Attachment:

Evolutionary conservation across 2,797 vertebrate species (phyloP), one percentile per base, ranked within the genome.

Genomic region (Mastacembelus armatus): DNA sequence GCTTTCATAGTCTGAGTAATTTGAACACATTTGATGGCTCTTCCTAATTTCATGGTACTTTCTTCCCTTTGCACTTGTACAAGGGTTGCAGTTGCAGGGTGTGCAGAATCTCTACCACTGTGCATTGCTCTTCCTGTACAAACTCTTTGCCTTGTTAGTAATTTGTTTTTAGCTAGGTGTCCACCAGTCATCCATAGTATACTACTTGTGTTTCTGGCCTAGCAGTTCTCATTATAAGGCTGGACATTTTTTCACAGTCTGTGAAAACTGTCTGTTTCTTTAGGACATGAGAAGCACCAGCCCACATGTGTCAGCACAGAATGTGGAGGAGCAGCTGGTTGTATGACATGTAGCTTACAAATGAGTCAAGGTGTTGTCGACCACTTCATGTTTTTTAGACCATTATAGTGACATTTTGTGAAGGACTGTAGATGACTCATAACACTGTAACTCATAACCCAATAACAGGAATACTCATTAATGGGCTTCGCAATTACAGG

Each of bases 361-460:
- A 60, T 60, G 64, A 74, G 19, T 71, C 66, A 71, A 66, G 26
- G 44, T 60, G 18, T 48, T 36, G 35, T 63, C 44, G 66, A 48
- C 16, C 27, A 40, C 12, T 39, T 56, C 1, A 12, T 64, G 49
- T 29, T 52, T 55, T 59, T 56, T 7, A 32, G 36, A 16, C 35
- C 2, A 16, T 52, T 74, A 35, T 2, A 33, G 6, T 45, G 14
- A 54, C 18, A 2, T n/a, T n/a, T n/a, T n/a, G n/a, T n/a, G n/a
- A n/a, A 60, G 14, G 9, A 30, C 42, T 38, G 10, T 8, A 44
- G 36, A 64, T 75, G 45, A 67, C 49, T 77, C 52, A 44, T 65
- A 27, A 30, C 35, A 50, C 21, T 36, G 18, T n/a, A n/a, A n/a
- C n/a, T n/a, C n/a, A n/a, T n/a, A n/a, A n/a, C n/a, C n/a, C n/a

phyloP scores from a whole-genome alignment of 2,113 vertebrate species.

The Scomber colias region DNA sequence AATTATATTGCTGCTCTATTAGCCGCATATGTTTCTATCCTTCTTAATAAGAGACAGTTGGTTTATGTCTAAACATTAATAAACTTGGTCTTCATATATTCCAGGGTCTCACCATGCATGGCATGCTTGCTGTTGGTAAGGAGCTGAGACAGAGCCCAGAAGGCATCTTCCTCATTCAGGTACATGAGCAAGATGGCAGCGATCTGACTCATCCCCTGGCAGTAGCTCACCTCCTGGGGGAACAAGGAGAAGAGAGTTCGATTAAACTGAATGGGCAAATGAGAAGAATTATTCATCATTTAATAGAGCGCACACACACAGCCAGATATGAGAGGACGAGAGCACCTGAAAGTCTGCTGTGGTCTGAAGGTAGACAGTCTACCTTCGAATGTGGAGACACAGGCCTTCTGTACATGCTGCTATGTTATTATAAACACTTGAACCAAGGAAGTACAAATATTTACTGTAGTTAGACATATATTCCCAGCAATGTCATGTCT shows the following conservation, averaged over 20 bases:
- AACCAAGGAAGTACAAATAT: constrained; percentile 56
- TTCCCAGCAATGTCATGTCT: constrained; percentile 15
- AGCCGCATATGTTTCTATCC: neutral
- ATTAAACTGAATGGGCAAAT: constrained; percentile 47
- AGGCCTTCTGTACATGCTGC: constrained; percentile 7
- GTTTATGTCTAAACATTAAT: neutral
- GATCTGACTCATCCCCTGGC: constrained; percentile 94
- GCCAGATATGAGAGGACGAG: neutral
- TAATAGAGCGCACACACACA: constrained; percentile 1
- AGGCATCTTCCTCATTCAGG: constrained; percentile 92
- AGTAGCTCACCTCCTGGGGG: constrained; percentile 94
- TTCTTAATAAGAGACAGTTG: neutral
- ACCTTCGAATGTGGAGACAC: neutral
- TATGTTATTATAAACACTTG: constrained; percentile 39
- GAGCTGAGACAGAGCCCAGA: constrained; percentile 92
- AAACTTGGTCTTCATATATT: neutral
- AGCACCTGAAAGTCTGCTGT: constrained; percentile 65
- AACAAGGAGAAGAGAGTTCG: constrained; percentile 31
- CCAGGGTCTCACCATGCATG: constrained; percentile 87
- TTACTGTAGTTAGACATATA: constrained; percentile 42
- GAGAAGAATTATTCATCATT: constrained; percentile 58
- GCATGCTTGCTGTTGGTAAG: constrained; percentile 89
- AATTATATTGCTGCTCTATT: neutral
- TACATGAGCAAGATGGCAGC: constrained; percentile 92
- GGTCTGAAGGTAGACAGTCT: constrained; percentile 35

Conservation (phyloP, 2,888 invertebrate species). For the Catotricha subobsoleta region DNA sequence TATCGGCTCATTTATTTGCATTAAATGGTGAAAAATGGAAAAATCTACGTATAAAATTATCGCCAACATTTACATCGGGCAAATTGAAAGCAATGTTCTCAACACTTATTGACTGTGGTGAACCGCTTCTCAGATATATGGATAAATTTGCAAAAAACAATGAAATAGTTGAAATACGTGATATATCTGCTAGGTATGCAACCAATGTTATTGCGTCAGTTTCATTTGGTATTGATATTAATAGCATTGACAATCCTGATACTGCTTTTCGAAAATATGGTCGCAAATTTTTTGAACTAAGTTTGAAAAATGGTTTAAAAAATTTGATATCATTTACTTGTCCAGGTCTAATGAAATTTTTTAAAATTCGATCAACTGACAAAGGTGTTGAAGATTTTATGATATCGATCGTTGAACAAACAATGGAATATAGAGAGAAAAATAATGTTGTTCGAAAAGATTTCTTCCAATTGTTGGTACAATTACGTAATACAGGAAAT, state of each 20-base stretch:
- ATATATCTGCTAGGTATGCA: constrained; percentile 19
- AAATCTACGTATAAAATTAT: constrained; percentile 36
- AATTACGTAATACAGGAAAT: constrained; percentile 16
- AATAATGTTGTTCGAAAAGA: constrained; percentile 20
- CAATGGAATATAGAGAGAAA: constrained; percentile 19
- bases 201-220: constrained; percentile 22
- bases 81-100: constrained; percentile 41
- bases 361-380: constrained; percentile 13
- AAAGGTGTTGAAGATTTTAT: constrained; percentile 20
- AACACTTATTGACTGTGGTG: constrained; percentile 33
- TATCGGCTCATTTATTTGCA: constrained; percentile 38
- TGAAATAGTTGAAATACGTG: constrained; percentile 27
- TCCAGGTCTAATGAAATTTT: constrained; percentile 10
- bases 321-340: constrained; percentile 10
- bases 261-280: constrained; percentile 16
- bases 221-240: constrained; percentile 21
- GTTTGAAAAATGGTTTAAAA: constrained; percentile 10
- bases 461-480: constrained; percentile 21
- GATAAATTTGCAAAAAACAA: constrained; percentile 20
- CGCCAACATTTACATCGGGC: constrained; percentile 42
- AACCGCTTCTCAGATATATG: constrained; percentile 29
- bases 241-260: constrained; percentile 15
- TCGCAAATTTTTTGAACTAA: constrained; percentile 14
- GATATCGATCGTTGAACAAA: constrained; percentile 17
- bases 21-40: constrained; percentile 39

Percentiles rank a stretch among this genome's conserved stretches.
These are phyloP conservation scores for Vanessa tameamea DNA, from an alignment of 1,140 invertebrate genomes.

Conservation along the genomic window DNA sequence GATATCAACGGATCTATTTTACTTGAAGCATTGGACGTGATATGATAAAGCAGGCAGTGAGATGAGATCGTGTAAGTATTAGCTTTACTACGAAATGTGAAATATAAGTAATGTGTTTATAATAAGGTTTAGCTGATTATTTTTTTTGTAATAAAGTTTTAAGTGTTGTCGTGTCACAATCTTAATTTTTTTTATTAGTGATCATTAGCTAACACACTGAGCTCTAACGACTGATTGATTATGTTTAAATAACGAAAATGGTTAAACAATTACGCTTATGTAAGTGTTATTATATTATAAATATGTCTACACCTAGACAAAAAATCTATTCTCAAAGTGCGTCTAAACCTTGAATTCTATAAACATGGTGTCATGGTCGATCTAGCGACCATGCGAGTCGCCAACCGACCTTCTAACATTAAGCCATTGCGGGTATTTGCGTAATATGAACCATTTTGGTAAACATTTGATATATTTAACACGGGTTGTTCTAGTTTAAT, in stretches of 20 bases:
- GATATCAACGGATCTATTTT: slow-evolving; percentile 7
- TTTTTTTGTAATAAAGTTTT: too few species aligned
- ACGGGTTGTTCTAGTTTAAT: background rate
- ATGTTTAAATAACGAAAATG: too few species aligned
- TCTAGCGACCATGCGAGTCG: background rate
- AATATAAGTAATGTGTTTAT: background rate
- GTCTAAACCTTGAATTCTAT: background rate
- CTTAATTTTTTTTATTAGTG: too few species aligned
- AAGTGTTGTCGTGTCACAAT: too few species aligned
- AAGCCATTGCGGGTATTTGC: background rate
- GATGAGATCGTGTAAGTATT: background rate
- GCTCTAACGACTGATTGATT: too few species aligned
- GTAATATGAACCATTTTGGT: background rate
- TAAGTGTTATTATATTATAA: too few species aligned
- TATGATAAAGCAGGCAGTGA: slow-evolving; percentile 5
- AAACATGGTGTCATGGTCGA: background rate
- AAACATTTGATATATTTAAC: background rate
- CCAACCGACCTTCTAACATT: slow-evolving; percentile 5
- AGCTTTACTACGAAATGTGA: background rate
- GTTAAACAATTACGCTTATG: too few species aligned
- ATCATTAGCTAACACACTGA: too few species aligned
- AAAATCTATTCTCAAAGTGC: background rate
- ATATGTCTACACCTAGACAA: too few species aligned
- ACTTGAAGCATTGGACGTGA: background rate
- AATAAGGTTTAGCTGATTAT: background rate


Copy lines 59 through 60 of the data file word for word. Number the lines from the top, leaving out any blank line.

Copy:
- bases 461-480: constrained; percentile 21
- GATAAATTTGCAAAAAACAA: constrained; percentile 20